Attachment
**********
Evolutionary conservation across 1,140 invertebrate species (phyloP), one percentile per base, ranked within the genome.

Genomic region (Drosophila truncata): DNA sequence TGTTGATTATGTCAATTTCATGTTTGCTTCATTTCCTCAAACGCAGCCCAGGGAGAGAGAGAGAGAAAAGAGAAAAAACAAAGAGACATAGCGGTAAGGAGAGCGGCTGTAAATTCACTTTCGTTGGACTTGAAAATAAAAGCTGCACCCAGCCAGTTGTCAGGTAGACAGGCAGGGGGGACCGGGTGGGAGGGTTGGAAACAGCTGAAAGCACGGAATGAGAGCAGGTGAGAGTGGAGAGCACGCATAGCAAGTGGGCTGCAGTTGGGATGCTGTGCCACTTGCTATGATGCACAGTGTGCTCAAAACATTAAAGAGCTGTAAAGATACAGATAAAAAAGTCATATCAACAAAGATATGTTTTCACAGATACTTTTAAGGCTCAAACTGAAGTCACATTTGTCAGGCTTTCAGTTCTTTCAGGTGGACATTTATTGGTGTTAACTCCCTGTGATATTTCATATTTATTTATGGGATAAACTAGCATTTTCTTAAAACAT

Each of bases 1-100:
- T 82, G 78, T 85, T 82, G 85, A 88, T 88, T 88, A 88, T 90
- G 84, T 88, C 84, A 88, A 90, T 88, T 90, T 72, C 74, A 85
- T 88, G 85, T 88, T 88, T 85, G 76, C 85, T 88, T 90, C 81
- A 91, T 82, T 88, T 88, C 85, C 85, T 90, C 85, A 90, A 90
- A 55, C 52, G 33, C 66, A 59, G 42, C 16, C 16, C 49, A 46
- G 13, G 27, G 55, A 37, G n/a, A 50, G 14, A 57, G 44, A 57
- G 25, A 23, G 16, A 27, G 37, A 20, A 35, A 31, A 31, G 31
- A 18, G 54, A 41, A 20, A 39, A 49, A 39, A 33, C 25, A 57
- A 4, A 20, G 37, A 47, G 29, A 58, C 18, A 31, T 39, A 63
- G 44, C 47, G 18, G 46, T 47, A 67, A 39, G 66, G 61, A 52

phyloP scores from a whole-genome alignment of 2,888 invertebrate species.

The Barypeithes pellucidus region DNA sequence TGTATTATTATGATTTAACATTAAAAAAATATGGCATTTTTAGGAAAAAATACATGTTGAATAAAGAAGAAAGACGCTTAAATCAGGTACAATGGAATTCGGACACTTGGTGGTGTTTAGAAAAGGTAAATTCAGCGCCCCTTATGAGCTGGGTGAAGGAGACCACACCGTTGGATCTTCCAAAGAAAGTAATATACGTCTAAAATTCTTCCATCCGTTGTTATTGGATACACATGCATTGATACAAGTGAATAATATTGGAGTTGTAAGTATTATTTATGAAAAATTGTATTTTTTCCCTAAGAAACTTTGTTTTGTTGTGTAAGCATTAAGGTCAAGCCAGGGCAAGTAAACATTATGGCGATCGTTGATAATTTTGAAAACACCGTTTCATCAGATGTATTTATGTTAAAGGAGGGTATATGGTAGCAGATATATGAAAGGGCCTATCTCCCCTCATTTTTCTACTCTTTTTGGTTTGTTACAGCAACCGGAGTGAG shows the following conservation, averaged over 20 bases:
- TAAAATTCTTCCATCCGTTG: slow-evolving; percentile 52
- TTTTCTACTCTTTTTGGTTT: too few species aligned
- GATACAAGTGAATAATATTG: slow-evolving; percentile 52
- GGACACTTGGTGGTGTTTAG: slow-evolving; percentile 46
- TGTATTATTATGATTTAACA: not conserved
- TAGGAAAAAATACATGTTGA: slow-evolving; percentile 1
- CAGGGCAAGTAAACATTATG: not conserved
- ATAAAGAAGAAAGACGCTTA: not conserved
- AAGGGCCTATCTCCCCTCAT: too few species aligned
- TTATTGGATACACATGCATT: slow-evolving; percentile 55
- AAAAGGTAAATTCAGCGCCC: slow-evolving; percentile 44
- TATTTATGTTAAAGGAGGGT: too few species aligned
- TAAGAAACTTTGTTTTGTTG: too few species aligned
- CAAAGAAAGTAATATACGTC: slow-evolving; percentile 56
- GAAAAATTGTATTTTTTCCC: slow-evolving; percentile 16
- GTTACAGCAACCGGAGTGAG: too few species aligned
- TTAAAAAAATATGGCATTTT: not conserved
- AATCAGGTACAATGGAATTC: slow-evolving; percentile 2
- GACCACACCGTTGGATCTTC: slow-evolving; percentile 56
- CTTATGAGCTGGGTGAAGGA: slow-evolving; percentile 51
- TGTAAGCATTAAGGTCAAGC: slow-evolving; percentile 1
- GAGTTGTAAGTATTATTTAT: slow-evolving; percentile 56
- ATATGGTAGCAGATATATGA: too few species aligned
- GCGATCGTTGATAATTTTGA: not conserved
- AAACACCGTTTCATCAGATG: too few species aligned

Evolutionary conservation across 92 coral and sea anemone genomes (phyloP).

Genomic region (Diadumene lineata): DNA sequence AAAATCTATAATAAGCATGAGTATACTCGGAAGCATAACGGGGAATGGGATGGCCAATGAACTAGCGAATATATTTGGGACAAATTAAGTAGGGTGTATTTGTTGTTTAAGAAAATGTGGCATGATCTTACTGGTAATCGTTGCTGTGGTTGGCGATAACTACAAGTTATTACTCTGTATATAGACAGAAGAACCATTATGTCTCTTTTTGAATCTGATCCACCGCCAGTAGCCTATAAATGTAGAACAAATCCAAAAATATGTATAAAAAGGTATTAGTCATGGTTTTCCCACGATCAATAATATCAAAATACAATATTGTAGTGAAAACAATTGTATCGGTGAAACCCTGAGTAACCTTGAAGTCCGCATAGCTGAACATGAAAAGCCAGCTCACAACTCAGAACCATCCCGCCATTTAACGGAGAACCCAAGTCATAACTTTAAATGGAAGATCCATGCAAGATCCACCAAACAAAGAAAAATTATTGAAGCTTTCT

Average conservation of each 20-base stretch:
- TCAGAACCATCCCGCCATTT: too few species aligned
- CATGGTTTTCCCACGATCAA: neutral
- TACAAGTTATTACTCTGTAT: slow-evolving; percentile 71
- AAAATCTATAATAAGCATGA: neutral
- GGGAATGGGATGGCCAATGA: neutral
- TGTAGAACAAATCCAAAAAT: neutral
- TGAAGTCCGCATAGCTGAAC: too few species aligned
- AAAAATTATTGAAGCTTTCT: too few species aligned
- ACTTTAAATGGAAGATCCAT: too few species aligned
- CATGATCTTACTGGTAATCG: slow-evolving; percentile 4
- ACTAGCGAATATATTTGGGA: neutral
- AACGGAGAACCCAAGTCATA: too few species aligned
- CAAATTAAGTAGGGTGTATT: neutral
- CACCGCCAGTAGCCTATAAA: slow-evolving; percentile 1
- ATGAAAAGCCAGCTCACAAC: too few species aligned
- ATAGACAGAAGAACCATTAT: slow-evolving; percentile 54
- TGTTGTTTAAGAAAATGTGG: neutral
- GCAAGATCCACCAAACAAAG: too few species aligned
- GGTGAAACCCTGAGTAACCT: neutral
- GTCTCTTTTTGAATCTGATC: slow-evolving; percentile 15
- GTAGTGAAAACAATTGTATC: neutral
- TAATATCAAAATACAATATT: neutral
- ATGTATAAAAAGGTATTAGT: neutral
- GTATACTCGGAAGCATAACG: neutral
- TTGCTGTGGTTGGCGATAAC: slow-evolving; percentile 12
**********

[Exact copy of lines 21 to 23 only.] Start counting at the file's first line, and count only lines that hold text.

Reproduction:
- TAGGAAAAAATACATGTTGA: slow-evolving; percentile 1
- CAGGGCAAGTAAACATTATG: not conserved
- ATAAAGAAGAAAGACGCTTA: not conserved